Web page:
The Additional Grant of Patent Rights is a patent license grant that includes certain termination criteria. These termination criteria are not entirely unprecedented when you look at the history of patent license provisions in OSI-approved licenses, but they are certainly broader than the termination criteria [or the equivalent] in several familiar modern licenses (the Apache License 2.0, EPL, MPL 2.0, and GPLv3).
  • BetConstruct declares the source code for its front-end as open source
    The project is distributed under MIT license.

Automotive Grade Linux Adds New Members

Red Hat and Fedora

  • Red Hat Bets on Innovation in the Channel
    Red Hat has launched the Red Hat Application Partner Initiative, working with partners to build a practice around core platforms for emerging use cases. IT solution providers tend to focus more on technologies that are just hitting the top of the bell curve in terms of mainstream adoption. But Red Hat is making a case for partners to place more focus on emerging technologies.
  • Huawei takes on servers, HPC and cloud with Red Hat, Intel and GE
    Company unveils plans to build high performance computing centres in in Shenzhen and Chengdu, China, and in Munich, Germany. Chinese ICT company Huawei has unveiled a series of agreements and collaborations with some of the world’s largest companies to advance cloud and high performance computing (HPC). Firstly, Huawei has signed a memorandum of understanding (MOU) with Intel to cooperate in HPC.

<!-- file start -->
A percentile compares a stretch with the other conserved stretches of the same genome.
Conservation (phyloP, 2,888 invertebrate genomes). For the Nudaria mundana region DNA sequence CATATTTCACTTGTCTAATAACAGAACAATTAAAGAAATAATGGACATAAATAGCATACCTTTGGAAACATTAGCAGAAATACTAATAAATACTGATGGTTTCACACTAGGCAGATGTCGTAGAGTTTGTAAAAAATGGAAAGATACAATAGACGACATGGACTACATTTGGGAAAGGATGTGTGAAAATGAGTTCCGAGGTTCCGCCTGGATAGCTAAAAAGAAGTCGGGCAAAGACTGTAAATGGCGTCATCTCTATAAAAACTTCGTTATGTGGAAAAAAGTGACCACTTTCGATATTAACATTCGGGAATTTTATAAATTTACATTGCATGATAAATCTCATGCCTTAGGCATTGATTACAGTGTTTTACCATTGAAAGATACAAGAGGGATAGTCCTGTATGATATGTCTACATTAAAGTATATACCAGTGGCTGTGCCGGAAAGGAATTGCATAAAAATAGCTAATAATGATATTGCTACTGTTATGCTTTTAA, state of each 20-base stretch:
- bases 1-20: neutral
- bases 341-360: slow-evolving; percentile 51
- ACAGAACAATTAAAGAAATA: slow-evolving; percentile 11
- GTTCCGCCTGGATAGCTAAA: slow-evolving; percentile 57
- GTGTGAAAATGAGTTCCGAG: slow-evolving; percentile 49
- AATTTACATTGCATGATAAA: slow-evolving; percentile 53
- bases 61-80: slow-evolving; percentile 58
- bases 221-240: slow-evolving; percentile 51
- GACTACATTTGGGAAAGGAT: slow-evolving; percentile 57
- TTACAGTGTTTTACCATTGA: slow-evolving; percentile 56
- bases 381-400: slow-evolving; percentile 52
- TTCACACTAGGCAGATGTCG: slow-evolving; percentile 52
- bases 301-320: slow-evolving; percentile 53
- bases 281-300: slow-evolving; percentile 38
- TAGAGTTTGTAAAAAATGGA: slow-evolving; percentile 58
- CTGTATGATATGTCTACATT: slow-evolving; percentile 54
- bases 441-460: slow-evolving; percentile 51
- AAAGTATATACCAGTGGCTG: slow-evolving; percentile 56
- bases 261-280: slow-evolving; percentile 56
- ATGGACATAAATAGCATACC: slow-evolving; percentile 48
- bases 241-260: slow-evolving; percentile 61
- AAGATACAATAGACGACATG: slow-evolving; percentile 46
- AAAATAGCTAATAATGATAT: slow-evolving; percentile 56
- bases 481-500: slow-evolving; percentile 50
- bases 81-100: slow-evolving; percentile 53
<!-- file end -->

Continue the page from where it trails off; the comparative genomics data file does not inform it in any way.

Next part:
• Red Hat Unveils JBoss AMQ 7
    Red Hat, Inc. (RHT), the world's leading provider of open source solutions, today introduced Red Hat JBoss AMQ 7. The latest release of Red Hat's messaging platform combines the performance and efficiency of reactive programming with a more flexible architecture, giving customers a strong foundation for building distributed, reactive message-driven applications.
  • Red Hat, Inc. (RHT): What’s the Story?
  • FCAIC in the House, part III
    Ok, not that “Hello”. I’ve been writing quarterly updates on what I’m working on to help the Fedora Community. If you’re new to the party, welcome. I have the privilege of being the current Fedora Community Action and Impact Coordinator. I wrote last week on the Red Hat Community blog about what this role means and how it interacts with the world.